Theory of Public Finance in a Federal State

By Dietmar Wellisch | Go to book overview

CHAPTER 5
Optimal Structure of Local Governments

The preceding chapters-most notably Chapter2-have studied whether an exogenously fixed number of mobile individuals in a federal state is allocated efficiently across a politically predetermined number of local jurisdictions. What the previous analysis has left out of consideration is determining the optimal size of individual jurisdictions or, in other words, the optimal number of individuals living in these jurisdictions. Of course, such questions concerning the optimal governmental structure in a federal state cannot be ignored when analyzing the problem of whether fiscal decentralization secures an optimal allocation. As long as utility of individuals can be increased by a restructuring of jurisdictional boundaries, there is scope for a Pareto improvement. There are several empirical examples of such a restructuring, indicating that costs and benefits of changes in jurisdictional boundaries are on the agenda of the political debate in federal states. For instance, the number of local governments in Germany was reduced significantly during the 1970s, and Henderson (1985) indicates that most American cities have grown through annexation. There is also an ongoing debate in Germany of integrating some small Bundesländer into a larger jurisdiction in order to reduce costs in the public sector.1 It is therefore necessary to include another dimension in the characterization of an optimal allocation. We will speak of an optimal allocation in this chapter when, in addition to the efficient supply of local public goods and the efficient distribution of a certain number of individuals across jurisdictions, each jurisdiction has its optimal population size and thus there is an optimal number of jurisdictions in the federal state.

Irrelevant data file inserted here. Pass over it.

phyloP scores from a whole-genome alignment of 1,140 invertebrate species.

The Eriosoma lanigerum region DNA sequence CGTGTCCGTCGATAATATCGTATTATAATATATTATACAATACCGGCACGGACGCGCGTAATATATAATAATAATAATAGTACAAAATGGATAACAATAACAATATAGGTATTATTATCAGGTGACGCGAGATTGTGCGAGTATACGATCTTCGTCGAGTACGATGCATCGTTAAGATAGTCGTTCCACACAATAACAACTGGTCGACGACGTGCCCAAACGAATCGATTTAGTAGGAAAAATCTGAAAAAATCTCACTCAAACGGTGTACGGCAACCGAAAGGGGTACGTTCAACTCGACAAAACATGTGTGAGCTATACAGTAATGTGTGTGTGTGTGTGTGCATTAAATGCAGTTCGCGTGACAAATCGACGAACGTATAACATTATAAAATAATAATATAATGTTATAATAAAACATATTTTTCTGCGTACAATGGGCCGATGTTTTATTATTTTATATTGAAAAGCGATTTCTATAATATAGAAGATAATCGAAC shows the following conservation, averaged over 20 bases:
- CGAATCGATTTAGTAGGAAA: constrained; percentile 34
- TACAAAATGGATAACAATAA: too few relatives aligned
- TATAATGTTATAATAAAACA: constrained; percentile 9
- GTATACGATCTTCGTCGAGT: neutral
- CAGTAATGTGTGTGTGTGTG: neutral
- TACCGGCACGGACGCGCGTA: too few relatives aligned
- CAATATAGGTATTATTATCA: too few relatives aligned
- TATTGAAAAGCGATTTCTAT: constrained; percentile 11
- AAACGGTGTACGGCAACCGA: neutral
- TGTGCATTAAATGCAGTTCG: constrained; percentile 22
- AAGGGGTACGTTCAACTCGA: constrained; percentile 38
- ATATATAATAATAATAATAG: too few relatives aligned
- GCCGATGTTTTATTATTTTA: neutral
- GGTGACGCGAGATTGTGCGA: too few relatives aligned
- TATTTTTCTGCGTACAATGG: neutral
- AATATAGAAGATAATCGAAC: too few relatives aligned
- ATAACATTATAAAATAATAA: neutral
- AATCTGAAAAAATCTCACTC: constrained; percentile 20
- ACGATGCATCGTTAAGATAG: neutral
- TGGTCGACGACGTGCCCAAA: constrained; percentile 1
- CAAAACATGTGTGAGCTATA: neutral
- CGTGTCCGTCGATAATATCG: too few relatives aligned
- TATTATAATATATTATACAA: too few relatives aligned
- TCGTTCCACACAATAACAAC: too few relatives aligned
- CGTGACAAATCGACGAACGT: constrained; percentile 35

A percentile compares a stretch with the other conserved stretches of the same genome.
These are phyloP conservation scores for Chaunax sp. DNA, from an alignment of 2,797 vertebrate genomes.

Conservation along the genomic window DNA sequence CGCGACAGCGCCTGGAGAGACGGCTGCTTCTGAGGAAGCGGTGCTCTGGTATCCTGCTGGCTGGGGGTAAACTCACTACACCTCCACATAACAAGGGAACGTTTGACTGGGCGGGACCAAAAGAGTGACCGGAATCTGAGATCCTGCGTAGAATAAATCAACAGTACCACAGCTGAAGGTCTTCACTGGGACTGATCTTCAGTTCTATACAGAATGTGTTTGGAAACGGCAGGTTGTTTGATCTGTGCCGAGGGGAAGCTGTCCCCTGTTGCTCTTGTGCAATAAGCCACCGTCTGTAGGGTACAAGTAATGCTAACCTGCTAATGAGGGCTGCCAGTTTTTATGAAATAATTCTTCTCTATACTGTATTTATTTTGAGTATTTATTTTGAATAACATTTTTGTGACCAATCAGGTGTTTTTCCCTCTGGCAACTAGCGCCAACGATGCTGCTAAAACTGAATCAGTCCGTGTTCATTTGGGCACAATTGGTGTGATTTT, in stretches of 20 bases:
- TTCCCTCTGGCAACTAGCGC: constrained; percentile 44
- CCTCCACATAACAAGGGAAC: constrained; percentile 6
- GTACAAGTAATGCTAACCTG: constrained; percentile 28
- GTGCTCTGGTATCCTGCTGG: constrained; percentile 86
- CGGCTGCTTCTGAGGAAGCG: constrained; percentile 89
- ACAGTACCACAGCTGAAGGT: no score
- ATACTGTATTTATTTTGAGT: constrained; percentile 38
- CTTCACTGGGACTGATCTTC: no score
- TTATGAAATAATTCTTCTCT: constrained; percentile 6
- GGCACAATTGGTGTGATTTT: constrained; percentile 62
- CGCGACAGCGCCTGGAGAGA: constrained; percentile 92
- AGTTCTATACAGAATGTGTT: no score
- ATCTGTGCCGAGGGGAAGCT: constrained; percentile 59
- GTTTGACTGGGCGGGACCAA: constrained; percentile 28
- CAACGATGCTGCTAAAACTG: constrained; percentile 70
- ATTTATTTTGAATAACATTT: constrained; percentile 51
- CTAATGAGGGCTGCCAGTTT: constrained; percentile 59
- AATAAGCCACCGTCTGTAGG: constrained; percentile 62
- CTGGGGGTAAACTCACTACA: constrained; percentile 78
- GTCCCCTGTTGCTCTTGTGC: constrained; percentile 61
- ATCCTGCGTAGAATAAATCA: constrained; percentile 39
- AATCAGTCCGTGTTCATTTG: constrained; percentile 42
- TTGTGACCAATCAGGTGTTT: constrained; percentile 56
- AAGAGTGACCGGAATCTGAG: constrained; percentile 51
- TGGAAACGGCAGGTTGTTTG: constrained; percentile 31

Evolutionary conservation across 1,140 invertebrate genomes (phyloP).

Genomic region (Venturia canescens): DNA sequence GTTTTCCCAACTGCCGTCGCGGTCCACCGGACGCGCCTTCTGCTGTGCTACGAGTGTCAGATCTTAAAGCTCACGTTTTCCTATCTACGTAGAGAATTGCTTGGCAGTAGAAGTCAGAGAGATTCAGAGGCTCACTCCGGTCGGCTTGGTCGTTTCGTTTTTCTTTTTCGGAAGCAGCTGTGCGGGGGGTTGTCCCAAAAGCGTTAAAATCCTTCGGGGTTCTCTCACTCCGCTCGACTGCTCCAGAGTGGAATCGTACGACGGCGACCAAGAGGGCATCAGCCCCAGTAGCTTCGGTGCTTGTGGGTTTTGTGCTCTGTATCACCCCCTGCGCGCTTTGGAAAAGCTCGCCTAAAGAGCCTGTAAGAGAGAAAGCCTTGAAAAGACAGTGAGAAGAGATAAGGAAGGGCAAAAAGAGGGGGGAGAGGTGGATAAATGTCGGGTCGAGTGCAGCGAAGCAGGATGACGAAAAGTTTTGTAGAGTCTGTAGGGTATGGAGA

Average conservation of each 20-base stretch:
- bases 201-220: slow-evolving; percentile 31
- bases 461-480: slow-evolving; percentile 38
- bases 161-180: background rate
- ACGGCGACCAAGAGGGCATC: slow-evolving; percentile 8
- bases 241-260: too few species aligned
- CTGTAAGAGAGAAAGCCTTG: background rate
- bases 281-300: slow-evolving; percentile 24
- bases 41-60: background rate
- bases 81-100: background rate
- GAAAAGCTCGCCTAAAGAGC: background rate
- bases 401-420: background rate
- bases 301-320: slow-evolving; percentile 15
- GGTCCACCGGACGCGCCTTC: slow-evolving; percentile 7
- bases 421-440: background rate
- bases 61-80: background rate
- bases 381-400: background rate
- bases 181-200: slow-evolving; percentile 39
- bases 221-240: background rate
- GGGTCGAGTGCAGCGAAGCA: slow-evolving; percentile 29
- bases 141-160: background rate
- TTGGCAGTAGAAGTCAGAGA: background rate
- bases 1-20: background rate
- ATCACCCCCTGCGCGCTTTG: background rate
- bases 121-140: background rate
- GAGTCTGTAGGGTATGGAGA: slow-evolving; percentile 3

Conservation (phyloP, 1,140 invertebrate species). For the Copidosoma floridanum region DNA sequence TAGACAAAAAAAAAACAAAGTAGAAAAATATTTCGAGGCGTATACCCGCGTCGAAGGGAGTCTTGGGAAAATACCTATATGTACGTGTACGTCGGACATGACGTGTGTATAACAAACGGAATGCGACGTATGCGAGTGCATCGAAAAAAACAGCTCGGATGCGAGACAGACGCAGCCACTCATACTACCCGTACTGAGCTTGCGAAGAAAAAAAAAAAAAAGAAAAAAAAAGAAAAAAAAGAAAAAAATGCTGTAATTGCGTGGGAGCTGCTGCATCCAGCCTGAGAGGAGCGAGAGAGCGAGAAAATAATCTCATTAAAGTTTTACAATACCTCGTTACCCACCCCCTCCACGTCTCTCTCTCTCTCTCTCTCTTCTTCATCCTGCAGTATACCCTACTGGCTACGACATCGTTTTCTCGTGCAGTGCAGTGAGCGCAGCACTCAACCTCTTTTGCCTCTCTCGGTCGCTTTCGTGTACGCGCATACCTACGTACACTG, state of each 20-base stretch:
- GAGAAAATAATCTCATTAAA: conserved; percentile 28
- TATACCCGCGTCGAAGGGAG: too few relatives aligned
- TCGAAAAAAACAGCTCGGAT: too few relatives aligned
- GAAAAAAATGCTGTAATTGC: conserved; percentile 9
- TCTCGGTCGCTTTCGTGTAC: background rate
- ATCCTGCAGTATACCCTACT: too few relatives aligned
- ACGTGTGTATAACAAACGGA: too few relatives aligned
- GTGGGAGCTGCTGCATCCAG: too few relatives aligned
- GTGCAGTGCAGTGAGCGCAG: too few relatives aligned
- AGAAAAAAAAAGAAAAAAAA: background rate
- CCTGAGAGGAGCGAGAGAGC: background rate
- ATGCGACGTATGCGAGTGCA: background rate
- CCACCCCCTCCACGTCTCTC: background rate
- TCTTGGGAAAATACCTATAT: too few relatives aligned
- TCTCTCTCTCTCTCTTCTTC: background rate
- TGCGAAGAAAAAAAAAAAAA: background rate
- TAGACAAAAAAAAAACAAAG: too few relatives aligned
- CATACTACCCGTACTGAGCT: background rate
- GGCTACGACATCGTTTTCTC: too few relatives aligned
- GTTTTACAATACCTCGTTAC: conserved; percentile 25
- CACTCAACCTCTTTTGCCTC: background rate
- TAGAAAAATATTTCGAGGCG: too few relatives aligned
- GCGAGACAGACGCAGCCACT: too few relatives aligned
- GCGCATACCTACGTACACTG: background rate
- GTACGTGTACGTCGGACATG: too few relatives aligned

There are several important directions of research trying to determine the optimal structure of local governments in a federal state. In the original world of Tiebout (1956), there were no locationally fixed factors like land and hence

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1
In an election in late 1996, the Bundesländer Berlin and Brandenburg refused to become integrated, although the reduction of costs in both government sectors would have been significant. Here, as often is the case, historical reasons proved stronger than economic ones.

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